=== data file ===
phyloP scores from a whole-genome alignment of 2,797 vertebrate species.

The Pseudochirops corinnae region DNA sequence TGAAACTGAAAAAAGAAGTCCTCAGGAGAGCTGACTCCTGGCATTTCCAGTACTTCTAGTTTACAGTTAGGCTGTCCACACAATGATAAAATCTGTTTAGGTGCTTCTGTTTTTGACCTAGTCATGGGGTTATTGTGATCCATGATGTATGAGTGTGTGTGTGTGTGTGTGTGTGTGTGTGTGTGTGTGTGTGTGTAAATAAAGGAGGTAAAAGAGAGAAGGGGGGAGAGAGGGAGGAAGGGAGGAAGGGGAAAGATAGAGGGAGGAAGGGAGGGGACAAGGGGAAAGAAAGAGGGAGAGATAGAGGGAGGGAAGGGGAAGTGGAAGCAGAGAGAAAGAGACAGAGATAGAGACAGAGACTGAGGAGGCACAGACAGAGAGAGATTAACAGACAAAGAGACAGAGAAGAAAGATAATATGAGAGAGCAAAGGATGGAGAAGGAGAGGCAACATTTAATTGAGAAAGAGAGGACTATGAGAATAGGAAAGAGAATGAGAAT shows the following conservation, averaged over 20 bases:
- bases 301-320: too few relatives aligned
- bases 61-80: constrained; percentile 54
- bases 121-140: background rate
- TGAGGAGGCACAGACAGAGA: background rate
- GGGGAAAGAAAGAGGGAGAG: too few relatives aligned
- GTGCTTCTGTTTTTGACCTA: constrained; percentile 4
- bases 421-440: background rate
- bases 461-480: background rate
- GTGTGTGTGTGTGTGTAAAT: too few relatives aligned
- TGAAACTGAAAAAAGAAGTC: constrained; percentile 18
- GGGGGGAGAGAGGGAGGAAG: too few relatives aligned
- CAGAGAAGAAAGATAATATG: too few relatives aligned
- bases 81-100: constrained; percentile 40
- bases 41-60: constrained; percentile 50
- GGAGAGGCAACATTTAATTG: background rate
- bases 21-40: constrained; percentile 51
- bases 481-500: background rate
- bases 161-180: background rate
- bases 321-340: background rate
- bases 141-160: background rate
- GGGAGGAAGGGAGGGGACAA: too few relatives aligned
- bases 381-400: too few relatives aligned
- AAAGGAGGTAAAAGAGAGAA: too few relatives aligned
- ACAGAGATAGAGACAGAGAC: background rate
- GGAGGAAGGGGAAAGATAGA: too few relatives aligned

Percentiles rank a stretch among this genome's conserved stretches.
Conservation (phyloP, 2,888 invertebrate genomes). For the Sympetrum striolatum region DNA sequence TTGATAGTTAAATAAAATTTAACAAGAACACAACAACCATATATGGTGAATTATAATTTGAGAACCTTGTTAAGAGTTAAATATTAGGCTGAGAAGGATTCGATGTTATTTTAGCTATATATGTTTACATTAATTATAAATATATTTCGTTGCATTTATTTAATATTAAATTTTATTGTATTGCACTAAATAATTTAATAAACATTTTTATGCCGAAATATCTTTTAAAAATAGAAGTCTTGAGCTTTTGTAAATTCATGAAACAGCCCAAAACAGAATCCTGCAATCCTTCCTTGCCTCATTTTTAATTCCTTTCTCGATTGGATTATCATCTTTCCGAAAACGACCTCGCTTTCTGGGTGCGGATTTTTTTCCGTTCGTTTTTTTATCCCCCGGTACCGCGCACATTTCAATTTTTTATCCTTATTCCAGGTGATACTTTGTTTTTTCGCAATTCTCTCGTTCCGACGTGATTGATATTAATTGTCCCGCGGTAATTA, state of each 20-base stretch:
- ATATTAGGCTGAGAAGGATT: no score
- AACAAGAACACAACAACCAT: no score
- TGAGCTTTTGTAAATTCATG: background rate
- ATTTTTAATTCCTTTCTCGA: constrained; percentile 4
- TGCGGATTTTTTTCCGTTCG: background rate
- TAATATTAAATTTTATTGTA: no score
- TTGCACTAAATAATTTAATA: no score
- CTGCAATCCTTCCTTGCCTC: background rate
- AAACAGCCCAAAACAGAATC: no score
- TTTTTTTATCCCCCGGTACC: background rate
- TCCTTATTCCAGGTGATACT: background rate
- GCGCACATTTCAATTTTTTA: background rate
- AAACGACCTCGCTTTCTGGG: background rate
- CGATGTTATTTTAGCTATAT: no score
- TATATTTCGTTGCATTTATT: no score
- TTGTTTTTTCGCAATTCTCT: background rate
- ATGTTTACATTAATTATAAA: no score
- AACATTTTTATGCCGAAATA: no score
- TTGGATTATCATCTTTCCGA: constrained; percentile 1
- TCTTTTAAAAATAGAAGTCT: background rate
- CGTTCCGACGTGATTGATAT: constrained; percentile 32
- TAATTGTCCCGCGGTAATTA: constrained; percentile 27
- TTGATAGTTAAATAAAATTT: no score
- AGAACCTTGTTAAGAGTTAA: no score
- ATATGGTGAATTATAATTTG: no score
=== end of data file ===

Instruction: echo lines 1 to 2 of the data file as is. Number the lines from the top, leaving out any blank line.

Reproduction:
phyloP scores from a whole-genome alignment of 2,797 vertebrate species.

The Pseudochirops corinnae region DNA sequence TGAAACTGAAAAAAGAAGTCCTCAGGAGAGCTGACTCCTGGCATTTCCAGTACTTCTAGTTTACAGTTAGGCTGTCCACACAATGATAAAATCTGTTTAGGTGCTTCTGTTTTTGACCTAGTCATGGGGTTATTGTGATCCATGATGTATGAGTGTGTGTGTGTGTGTGTGTGTGTGTGTGTGTGTGTGTGTGTGTAAATAAAGGAGGTAAAAGAGAGAAGGGGGGAGAGAGGGAGGAAGGGAGGAAGGGGAAAGATAGAGGGAGGAAGGGAGGGGACAAGGGGAAAGAAAGAGGGAGAGATAGAGGGAGGGAAGGGGAAGTGGAAGCAGAGAGAAAGAGACAGAGATAGAGACAGAGACTGAGGAGGCACAGACAGAGAGAGATTAACAGACAAAGAGACAGAGAAGAAAGATAATATGAGAGAGCAAAGGATGGAGAAGGAGAGGCAACATTTAATTGAGAAAGAGAGGACTATGAGAATAGGAAAGAGAATGAGAAT shows the following conservation, averaged over 20 bases: